By Mary Bigelow
Posted on 2011-12-11
My middle schoolers were full of energy! This month’s Science Scope has many suggestions for channeling their enthusiasm into studying energy transformations. What’s really relevant is that most of the activities require simple materials and can be completed within a few class periods, while still focusing on higher-order thinking and science/engineering practices.
Middle-schoolers love a challenge, especially when they can work in teams. Powering the Future describes a wind turbine design challenge. Students demonstrate their understanding of how energy changes form in the process. The authors provide suggestions on time (2 class periods), equipments needed, student handouts, and a rubric. The photos show the creativity of the students. Generating Excitement has a related activity in which students build generators. (It’s a coincidence that I was reading this article while traveling–as a passenger–through western NY and PA where there are many windmills on the ridges, providing a real-life application). [SciLinks: Wind Energy, Kinetic and Potential Energy]
NSTA journals have published have published articles describing investigations using common objects such as pencils and paper. Clips and Clamps describes a 5E hands-on activity (including a student handout) with these common classroom objects. This would certainly fit into a unit on simple machines (levers). [SciLinks: Mechanical Advantage, Pencils, Paper, Simple Machines]
Students can demonstrate their creativity as well as their understanding of motion and forces as described in Drivers, Start Your Glue Guns. In this challenge, students build “stock car pasta pods” and test the distance their model can travel. [SciLinks: Forces and Motion, Measuring Motion, Laws of Motion]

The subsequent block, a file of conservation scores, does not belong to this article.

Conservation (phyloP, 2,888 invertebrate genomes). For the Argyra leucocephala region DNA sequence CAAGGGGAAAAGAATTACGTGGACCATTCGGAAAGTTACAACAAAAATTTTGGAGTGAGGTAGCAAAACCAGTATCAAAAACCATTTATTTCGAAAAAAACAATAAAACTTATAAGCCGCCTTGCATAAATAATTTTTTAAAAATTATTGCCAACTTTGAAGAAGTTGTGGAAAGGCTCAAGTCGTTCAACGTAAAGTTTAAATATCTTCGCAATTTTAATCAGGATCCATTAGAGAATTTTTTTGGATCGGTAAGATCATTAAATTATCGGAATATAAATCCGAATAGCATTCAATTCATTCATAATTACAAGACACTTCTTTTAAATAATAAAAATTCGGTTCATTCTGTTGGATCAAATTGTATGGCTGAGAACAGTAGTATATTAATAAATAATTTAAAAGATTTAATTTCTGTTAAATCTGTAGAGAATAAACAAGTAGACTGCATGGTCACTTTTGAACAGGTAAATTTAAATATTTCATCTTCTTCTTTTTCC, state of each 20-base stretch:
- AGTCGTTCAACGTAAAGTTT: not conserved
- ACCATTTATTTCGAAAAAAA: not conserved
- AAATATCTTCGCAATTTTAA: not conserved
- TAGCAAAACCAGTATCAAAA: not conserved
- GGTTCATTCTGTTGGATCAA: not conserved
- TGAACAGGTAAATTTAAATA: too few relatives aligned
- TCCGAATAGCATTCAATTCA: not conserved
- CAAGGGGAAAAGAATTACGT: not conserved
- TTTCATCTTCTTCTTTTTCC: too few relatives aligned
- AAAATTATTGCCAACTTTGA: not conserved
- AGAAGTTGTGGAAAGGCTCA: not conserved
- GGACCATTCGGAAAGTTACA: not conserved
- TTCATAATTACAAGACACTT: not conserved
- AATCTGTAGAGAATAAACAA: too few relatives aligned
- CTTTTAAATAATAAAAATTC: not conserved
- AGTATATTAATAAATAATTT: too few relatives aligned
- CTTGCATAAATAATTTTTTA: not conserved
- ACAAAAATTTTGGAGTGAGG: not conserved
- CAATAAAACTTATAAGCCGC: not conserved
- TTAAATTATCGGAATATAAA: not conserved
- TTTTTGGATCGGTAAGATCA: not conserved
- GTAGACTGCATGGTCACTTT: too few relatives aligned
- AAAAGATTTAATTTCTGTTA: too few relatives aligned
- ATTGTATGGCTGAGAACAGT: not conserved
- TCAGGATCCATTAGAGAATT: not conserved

Every four years, it seems that people are intrigued by the Winter Olympic sport of curling. The author of Swept Away describes how her students learn science concepts along with a new sport—and if you don’t have a curling rink or club nearby, the article has video resources. [SciLinks: Friction]
As the author of Teaching About Heat and Temperature Using an Investigative Demonstration notes, the transfer of thermal energy is a difficult concept for middle school students (and others!). He shares how he uses the Predict-Share-Observe-Explain sequence for class demonstrations and formative assessment probes to help students with concepts of conduction and convection. [SciLinks: Heat Transfer, Conduction, Convection]
Energy Scavenger Hunt provides a real-life look at uses and costs of electricity. Students find examples of energy use at home (the authors provide suggestions for students who are unable to complete the activity at home). [SciLinks: Ohm’s Law, Current Electricity, Electrical Circuits]
Look at That! shows a different sort of transfer of energy–from Eww and Gross to Wow and Cool as students observe and describe the behavior of Madagascar Hissing Cockroaches. Instead of just keeping these (or other classroom pets) in the back of the room, the authors show how putting them center stage can be an effective way to improve students’ skills in observation and description. [SciLinks: Insects]
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